Honouring learning as a continuous process rather than a series of separate events, teachers design opportunities for students to develop an understanding of learning processes and to reflect on their learning journeys. The mindset shift to communicating student learning creates the conditions for personalized portfolios of learning that activate student voice, inform teacher practice, and engage parents in their child’s learning. Ultimately, transforming reporting to communicating student learning shifts the ownership from teachers to a shared ownership among students, parents, and teachers.
- Learning involves patience and time.
- Learning is embedded in memory, history, and story.
- Learning involves generational roles and responsibilities.
The shift from reporting to communicating student learning encourages schools to provide a continuous window into student learning. Students, teachers, and parents design together, meaningful samples and evidence of student learning over time to demonstrate progress aligned with learning standards.
To support stakeholders with this shift, Surrey Schools:
- Employees a District Principal and two helping teachers to support schools in continually improving how we communicate student learning to parents;
- Provides significant on-going support in the form of professional development opportunities and hardware to school communities in order to explore a variety of inquiry questions regarding CSL;
- Provides support for school communities to facilitate on-going communication to parents regarding changes to CSL and reporting;
- Articulates it’s vision for CSL through the 4 essential dimensions of communicating student learning (capturing learning, opening doors, conferencing, and reporting) and provides a framework for quality documentation of learning: (authentic, reflective of quality assessment and learning standards, activating the voice of all stakeholders)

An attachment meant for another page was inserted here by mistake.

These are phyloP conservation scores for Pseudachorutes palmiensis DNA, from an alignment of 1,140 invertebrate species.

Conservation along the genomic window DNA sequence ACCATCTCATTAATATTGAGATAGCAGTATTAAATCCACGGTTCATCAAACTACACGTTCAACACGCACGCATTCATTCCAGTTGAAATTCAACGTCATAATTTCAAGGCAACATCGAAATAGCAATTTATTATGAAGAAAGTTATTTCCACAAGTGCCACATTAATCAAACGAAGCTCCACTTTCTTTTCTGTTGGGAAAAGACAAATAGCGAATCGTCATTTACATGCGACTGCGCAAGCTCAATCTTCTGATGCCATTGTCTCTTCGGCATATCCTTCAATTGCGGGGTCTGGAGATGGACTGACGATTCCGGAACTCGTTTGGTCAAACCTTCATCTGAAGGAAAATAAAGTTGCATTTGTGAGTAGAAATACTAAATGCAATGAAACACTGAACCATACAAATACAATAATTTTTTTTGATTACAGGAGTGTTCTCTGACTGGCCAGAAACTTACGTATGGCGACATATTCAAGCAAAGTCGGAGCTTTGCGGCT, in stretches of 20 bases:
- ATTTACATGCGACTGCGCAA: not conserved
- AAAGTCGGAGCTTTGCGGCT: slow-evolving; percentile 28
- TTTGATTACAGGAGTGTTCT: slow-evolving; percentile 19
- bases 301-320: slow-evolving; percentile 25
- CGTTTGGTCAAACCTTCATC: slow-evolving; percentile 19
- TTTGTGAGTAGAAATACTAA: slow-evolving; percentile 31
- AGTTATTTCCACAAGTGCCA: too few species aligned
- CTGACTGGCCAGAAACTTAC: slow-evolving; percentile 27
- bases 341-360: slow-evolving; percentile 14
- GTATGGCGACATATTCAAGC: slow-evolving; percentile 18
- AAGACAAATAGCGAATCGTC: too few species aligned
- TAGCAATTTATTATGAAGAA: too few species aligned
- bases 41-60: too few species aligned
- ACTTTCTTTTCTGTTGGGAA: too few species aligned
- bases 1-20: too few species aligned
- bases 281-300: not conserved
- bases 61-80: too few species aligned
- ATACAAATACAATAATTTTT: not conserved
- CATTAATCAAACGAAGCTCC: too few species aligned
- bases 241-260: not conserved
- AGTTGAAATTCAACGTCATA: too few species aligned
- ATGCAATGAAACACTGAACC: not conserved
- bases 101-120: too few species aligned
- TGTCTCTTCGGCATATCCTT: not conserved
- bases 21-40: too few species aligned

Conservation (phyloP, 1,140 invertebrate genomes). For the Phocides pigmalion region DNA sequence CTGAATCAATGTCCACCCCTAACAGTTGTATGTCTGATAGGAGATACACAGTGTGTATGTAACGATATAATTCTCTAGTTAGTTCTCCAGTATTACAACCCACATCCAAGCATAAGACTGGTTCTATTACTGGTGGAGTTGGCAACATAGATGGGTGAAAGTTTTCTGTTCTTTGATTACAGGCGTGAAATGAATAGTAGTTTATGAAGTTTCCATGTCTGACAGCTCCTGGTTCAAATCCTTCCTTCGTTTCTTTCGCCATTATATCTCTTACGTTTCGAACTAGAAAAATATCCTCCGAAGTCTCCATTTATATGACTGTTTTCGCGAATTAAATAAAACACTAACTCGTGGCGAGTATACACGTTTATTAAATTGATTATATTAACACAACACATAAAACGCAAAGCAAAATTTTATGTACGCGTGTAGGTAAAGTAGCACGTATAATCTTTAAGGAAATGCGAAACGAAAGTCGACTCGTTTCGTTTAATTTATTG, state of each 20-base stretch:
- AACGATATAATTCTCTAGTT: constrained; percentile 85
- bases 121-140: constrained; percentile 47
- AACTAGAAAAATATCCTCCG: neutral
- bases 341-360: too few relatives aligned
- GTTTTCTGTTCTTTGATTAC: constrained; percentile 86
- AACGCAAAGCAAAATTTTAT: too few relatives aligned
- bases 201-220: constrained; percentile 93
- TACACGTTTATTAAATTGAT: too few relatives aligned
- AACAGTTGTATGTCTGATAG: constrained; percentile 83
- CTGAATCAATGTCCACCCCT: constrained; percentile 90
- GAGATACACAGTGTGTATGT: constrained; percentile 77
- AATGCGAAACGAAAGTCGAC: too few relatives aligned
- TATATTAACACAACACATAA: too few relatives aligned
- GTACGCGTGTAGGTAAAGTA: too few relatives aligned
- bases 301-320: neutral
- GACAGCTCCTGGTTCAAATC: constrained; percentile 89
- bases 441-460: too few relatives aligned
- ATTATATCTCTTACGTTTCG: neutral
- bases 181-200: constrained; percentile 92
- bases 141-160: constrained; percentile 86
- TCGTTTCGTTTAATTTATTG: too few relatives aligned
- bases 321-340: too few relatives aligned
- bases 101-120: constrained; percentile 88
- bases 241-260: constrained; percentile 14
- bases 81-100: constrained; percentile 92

What has the “SHIFT” looked like so far?
- More ongoing, responsive, and descriptive communication of student learning, including:
An increase of K-7 teachers communicating student learning via digital portfolios, from approximately 25%-55%, as well as secondary teachers beginning to supplement reporting with digital portfolios;
The dominant voice in digital portfolios being that of the student, as demonstrated in the number of comments made within digital portfolio by each stakeholder (graph below);
Phasing out of a long-standing traditional report card with a more descriptive report template that includes student voice and the option to include visuals depicting evidence of student learning;
Surrey’s participation in the BC Ministry of Education’s work towards further developing MyEducation BC as an enhanced reporting tool in Elementary and Secondary and a learning portal in Secondary schools, all in an effort to further improve how we communicate student learning to parents; and
Adoption of a new reporting order that activates and includes student voice through the requirement of a student self-assessment of core competencies (examples below);
- Within professional development opportunities, an increased emphasis on all CSL essential elements including capturing learning, opening doors, and conferencing, in addition to reporting.
- Adopting a transparent and collaborative inquiry-based school planning model that encourages schools to tell the ongoing “story” of learning. The inquiry process at the school level begins with the essential question of, “What do we know about our learners?” An important initial step is determining what evidence is at hand. Evidence is not exclusively “data” – but rather, the focus is on what we know about our learners, and where students are at in their learning. Evidence is actual documentation of learning and growth over time. A “scan” of students and their learning is the natural starting place. What we know about our learners will inform the development of not only a meaningful school-based inquiry question, but also next steps in teaching and learning.
Students and parents share their experiences when the communication of student learning shifts from reporting “events” to a more ongoing process that activates student voice and makes learning visible to parents through digital portfolios.
Parents and care-givers are an integral part of a child’s education. The continuous communication of a child’s learning provides parents with the ability to ‘see’ what their child is learning, how that learning is progressing, and what they can do to support that learning. Henderson and Berla